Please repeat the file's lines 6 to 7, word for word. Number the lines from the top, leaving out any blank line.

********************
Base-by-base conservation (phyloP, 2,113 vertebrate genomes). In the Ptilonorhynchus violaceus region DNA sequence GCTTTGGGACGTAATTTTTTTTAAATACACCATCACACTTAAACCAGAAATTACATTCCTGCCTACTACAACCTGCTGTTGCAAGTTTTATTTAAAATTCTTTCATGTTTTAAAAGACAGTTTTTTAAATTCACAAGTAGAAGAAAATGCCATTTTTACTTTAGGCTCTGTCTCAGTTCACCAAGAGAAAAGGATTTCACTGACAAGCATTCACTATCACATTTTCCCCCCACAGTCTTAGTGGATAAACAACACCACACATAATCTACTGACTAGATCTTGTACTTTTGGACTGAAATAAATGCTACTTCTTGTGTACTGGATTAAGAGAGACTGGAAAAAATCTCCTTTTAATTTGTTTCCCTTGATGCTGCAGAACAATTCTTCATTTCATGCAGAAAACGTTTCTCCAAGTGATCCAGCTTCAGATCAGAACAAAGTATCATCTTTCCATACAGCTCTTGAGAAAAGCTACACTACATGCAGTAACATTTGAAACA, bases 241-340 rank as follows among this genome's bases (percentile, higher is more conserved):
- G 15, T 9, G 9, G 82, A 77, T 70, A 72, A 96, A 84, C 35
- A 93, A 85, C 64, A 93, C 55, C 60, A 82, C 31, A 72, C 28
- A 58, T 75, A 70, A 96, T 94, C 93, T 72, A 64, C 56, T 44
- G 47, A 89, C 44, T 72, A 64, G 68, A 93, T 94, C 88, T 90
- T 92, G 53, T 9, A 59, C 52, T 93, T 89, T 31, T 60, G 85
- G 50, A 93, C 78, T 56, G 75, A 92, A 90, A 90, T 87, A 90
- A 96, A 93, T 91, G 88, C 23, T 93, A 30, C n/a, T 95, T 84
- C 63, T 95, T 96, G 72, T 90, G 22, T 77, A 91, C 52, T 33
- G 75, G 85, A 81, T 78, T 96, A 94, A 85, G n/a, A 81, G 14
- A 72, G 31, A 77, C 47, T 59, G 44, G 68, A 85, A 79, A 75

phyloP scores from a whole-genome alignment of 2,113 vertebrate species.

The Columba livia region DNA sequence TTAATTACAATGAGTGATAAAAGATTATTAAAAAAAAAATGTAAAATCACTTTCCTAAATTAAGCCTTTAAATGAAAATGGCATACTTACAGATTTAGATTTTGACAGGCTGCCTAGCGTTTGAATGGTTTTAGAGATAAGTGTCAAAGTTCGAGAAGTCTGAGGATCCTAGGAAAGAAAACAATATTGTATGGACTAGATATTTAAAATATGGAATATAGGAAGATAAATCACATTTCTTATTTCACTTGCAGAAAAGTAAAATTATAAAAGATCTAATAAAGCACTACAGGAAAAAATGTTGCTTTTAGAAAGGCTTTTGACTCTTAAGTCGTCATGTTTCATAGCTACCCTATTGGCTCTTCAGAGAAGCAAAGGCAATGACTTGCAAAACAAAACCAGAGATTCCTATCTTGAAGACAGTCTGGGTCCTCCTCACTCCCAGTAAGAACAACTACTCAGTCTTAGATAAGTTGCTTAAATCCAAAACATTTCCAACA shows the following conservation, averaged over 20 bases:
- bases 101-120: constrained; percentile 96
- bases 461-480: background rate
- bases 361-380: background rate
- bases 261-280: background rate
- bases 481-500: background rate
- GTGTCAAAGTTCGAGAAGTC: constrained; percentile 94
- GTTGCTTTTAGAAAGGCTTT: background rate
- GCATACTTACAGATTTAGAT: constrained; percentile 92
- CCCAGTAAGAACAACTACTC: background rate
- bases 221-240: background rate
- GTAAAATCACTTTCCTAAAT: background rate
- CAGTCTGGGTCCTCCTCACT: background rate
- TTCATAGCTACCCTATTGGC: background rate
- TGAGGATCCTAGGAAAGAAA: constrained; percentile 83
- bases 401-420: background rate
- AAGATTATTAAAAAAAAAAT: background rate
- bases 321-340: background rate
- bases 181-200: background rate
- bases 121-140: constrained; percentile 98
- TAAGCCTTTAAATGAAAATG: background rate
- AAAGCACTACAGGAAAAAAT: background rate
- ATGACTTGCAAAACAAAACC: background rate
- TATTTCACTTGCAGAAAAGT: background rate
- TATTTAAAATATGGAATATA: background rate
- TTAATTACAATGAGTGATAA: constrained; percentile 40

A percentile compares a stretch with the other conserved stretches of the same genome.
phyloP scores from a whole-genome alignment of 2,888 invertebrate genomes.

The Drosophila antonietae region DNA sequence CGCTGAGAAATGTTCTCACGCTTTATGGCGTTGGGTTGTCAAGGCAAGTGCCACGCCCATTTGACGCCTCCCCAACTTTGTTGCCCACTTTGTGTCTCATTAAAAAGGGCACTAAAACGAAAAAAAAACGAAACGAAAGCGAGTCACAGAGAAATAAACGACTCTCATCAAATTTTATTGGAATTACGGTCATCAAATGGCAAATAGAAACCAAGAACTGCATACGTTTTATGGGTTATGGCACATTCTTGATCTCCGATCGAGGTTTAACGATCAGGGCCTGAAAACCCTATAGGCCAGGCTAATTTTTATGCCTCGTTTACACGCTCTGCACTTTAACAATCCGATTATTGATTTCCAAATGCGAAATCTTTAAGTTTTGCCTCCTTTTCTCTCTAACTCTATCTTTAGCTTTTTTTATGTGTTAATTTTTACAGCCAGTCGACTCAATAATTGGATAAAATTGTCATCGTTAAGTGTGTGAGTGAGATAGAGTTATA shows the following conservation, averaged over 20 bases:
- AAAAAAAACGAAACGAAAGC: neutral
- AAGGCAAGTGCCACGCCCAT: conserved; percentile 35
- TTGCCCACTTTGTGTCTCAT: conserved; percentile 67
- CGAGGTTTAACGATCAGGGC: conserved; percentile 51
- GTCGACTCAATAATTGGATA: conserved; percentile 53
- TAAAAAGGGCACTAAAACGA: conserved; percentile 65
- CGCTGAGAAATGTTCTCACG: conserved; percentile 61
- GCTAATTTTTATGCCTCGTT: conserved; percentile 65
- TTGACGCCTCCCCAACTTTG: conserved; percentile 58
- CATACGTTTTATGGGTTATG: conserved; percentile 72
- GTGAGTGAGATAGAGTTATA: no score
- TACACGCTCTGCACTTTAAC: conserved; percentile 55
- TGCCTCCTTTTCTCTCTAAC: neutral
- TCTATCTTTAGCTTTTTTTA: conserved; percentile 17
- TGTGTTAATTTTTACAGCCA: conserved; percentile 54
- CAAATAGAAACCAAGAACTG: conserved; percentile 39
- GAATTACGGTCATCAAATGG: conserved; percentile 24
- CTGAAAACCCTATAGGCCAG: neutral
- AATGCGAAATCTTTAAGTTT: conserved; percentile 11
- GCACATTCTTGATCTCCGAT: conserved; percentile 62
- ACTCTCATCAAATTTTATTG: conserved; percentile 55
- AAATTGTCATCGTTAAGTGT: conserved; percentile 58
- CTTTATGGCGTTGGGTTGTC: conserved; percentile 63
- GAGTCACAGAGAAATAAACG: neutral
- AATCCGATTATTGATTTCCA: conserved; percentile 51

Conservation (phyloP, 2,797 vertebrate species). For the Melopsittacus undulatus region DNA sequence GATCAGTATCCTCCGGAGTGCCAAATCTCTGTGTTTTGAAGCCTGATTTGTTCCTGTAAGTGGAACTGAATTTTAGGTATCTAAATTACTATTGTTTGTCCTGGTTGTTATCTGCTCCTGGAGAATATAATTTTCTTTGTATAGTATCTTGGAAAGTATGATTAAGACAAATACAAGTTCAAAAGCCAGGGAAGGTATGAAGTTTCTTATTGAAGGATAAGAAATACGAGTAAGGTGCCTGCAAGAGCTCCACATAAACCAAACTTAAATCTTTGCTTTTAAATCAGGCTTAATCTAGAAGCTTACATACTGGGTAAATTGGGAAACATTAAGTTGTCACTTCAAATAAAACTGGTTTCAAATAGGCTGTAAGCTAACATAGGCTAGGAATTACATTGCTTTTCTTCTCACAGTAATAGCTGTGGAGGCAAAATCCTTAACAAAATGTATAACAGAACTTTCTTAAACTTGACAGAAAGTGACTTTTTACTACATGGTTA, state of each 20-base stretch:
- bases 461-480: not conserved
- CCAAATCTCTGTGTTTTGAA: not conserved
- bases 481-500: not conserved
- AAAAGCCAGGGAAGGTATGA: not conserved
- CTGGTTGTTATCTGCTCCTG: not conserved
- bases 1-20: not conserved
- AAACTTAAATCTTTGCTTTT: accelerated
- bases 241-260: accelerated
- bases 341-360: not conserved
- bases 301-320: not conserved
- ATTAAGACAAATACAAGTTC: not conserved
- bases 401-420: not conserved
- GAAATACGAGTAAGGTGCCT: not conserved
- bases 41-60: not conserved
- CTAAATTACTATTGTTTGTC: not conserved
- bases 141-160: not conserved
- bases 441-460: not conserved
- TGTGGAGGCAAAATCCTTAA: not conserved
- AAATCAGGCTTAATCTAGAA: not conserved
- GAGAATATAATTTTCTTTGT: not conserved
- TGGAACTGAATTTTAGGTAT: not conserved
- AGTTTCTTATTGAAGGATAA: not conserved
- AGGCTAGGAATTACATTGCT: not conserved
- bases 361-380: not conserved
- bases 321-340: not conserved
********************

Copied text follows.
- T 92, G 53, T 9, A 59, C 52, T 93, T 89, T 31, T 60, G 85
- G 50, A 93, C 78, T 56, G 75, A 92, A 90, A 90, T 87, A 90